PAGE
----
David Johnson, M. D., a prominent medical specialist whose home and laboratories are at Salina, returned to Kansas a few years ago after many years spent in practice in the New England states, most of the time at Boston. He returned to Kansas because many years ago, on first coming to America, he had located in this then new state, and it was those early impressions and experiences with Kansas life and people that caused him to locate here for a permanent home in his decliaing years. Doctor Johnson was born in Sweden on May 4, 1848. He was liberally educated, graduating from the noted Upsala University at Upsala in the medical course. He was twenty-one years of age when he arrived in America in May, 1869, and his first location was at Paola, Kansas, where he took out his papers to become a naturalized American. After practicing for three years at Paola, Doctor Johnson practiced one year at Kansas City, Missouri, and then removed to Worcester, Massachusetts, where he was in the active work of his profession for nine years. After that he practiced at Boston until 1909, and during all these years had been a close student and had carried on some investigations with zemarkable results as to the cause of various incurable or so-called incurable diseases. During his long residence in Boston and after much experimentation in his private laboratory he discovered a cure for leprosy, disbetes and Bright’s disease. He had also produced specifics for various other ailments to which the human flesh is heir, and all these are now registered in the patent office...

Biography of La Rue Royce

La Rue Royce, who recently began practice of his profession as a lawyer at Salina, represents one of the distinguished names of Kansas. He is a son of John Quincy Royce of Topeka, long prominent as a lawyer, editor and a dominating character in republican politics in this state. John Quiney Royce was born on a farm in Fayette County, Iowa, June 1, 1856, a son of David P. Royce, who was a native of New York State. When nine years of age John Quincy Royce was taken from the farm in his native Iowa county to Independence in that state, and in that city he grew up. He attended the public schools, graduating from the Independence High School at the age of eighteen. For two years he studied law at West Union, Iowa, and on completing his studies was admitted to the bar at Independence in April, 1879. Casting his eye over the country for a suitable location, he arrived in June of the same year at Smith Center, Kansas. In that comparatively new country he rapidly built up a reputation as an able young lawyer, and was in active practice until January, 1885. From that date until January, 1887, he served as county attorney in Smith County. On leasing office he changed his profession to a journalist, and for more than twenty years was one of the foremost writers and editors of the state. He was editor and proprietor of the Smith Center Bulletin for several years and by the purchase of the Smith Center Pioneer he consolidated the two papers making what is still known as...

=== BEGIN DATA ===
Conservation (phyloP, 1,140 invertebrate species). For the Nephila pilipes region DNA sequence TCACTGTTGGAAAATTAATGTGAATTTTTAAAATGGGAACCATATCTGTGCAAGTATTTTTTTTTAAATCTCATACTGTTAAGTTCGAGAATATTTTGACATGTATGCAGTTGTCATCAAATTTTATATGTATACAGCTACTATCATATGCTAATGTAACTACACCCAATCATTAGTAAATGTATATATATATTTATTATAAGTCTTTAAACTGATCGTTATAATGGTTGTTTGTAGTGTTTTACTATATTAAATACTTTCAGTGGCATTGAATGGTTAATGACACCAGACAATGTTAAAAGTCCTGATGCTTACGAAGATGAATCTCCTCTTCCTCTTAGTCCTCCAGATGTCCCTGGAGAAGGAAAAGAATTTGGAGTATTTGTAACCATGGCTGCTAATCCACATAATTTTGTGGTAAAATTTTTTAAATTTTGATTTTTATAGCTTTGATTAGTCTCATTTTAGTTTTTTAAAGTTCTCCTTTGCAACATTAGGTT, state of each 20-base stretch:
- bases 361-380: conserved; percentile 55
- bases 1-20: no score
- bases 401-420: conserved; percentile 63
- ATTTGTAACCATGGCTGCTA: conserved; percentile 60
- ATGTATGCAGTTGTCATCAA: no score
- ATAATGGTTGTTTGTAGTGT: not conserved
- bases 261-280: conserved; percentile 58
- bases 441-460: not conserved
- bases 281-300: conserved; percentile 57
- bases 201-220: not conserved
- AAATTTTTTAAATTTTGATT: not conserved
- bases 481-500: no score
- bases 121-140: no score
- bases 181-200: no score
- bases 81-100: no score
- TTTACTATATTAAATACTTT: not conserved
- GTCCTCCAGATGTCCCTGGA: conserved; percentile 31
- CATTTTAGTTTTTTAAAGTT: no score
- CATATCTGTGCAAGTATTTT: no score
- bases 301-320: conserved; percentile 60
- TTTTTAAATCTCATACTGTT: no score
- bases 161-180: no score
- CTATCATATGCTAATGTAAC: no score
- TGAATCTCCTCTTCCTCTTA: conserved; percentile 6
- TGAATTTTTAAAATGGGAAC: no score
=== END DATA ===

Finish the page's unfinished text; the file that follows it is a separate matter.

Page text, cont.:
Biography of Winslow Cipra

Winslow Cipra, editor and proprietor of the Lincoln Sentinel and present postmaster of that city, had spent nearly all his life in Kansas, and had had a varied career of usefuluess as a teacher, business man and in journalism and public affairs. Mr. Cipra represents that sterling stock of Bohemian people who have accomplished so much for the cause of agriculture and development in Kansas. He was born at Teskov, Bohemia, December 8, 1873. His father, Frank Cipra, was born in Zbirov, Bohemia, in October, 1839, grew up and married at Teakov, and followed farming according to the intensive methods that prevailed in the old country. When he came to the United States with his family in 1877, he located on the broad prairies of Ellsworth County, Kansas, and homesteaded 160 acres in Palacky Township. He readily adapted himself to the farming methods of the West, and had greatly prospered by his industry and good management. He lived on his home farm until his death in 1907. As an American citizen he identified himself with the democratic party. He married Anna Fisher, who was born at Teskov, Bohemia, in 1839, and died on the old Kansas homestead in March, 1910. They reared a fine family of useful and honorable children. Joseph, the oldest, is a merchant at Kanopolis, Kansas; Barbara married John Kaplicky and they live on their farm half a mile east of Lincoln; Frank is a general workman living at Holyrood, Kansas; Albert is employed in a flour mill at McPherson; Louis was proprietor of a hotel and died at Wilson, Kansas, in 1911; Mary is the...

Biographical Sketch of A. N. Keeler